- Unsupervised Learning
- Google is Encouraging Bad Behavior By Not Listing Updated Content Dates
Google is Encouraging Bad Behavior By Not Listing Updated Content Dates
Google has a problem with not parsing updated content dates in search results.
The page above is my Difference Between URLs and URIs post, which I originally wrote in 2005—yes—but I’ve massively updated it several times. And just recently I updated it again, including with a new primary image.
Yet Google insists on putting other posts higher in search rankings because they were created or updated more recently—according to them.
Here’s the problem: I’m being too honest.
I currently show two dates for all my posts: the original creation date, and the updated date. And I keep hoping that Google will pick up the updated date.
Other sites don’t do this. They cheat (sort of) by just listing the updated date.
I did that for a while because I thought it was the proper way, and my search rankings went way up!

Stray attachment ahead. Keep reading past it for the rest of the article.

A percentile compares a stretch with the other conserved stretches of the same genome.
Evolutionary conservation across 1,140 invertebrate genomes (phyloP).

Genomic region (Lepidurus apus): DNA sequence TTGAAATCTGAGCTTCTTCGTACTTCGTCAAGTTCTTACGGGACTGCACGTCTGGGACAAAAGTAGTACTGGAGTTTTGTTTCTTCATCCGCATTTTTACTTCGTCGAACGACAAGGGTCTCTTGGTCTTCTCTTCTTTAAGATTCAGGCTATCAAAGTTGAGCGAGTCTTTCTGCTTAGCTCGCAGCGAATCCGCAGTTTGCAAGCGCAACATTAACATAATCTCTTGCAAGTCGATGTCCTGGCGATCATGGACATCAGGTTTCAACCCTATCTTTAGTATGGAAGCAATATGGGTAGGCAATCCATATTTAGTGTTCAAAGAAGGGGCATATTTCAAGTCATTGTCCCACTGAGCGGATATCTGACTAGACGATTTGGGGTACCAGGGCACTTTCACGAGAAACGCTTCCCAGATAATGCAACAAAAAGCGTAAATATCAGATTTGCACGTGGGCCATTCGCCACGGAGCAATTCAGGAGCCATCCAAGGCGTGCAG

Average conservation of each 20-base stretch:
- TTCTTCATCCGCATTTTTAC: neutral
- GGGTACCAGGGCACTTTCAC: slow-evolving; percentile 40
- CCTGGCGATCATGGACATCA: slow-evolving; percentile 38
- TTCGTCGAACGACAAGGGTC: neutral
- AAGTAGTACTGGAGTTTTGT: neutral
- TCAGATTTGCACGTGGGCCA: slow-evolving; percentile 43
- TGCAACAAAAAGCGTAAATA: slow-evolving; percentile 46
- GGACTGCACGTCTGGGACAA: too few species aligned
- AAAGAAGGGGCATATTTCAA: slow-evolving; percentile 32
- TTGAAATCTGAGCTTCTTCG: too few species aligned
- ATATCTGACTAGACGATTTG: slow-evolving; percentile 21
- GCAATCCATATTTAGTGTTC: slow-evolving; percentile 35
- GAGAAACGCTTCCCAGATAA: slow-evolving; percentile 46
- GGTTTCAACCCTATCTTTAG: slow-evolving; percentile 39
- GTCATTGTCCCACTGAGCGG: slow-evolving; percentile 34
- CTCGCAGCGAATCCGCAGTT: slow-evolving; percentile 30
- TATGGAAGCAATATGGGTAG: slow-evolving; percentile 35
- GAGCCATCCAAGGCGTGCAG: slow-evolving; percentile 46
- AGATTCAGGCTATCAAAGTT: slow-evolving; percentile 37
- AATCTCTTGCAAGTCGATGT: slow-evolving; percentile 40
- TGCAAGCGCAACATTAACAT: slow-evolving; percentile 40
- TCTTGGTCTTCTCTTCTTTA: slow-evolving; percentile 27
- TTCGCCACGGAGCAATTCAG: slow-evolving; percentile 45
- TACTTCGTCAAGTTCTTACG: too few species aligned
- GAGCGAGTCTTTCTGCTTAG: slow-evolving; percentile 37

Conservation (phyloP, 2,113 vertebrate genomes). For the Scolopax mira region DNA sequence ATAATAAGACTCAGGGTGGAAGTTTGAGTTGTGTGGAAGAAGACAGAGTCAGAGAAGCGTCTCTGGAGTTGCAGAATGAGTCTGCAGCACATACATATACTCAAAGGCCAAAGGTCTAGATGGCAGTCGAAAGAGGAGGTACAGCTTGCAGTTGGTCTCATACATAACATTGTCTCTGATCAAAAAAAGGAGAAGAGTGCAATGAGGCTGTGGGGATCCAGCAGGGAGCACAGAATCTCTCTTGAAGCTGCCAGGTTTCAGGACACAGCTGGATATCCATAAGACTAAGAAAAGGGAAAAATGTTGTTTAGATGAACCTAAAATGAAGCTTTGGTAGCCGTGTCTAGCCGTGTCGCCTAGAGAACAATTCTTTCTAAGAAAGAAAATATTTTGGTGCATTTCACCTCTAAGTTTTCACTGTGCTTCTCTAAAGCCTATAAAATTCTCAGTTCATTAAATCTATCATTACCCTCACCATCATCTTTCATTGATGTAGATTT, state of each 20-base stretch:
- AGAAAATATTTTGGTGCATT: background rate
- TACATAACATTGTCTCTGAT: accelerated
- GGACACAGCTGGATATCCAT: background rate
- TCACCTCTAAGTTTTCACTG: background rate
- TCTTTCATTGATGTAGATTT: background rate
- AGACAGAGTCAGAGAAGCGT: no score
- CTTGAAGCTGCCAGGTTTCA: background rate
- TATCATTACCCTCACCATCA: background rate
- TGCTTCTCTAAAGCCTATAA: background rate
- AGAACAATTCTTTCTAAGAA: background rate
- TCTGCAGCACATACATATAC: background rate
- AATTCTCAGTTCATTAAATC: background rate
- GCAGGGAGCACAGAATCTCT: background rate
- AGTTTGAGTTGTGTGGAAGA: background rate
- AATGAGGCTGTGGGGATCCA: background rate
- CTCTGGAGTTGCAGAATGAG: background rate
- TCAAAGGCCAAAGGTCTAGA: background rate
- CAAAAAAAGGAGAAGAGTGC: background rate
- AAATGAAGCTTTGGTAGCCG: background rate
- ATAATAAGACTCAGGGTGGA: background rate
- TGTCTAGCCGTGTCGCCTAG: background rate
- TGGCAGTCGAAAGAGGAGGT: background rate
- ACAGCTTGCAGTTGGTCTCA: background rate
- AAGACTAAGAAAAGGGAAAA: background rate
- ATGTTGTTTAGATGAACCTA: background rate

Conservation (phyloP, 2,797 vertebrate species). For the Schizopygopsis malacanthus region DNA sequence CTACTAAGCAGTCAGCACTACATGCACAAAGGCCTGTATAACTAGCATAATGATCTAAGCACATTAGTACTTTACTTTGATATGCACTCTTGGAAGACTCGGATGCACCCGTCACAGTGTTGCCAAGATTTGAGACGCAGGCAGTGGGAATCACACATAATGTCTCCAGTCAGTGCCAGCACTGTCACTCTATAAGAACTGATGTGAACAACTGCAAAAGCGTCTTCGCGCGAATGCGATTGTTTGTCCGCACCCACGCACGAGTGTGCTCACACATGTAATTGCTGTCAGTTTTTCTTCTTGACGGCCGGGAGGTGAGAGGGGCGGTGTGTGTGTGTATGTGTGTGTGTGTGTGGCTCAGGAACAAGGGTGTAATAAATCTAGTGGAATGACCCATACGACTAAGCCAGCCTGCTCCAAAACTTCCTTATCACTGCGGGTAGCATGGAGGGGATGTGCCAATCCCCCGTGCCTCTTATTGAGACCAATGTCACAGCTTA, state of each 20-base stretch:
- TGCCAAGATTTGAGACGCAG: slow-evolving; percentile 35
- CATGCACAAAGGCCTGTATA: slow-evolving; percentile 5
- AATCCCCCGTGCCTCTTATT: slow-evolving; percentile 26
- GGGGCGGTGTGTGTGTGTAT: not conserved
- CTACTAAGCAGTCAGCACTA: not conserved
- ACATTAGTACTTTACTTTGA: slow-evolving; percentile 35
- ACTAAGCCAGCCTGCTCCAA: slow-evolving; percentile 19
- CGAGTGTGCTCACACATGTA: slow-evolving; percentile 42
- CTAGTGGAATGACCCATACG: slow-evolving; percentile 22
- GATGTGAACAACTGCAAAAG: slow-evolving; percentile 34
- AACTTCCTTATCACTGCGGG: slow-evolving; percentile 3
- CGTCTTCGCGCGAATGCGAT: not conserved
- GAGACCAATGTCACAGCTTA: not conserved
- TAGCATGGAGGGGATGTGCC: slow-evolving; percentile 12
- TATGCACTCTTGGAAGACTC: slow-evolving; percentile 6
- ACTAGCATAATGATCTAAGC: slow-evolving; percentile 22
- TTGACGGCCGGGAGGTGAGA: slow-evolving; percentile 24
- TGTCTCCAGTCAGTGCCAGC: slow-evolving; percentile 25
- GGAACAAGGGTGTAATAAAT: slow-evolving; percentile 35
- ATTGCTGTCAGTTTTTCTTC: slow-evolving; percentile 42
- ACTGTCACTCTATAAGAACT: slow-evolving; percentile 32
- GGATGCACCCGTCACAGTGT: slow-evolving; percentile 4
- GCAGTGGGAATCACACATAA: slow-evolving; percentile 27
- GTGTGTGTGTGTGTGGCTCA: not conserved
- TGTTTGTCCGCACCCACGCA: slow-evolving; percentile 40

Wow, so now everything is brand new content! Yay! Except, no. It’s not. I want to show the evolution of my thinking on certain things, and it’s useful to see that your first thoughts on it were back in the internet’s infancy.
So Google is basically making me choose between truth and accuracy on one side, and good search placement on the other.
That’s not how the internet should work.
If anyone knows a solution to this, or someone at Google who can help fix it. Please let me know.
Ok, thanks to my SEO guru friend Thomas Zickell, I found out the way to do this is by updating the schema.org code to include dateModified, and I’ve now done that via a plugin. We’ll see if that works!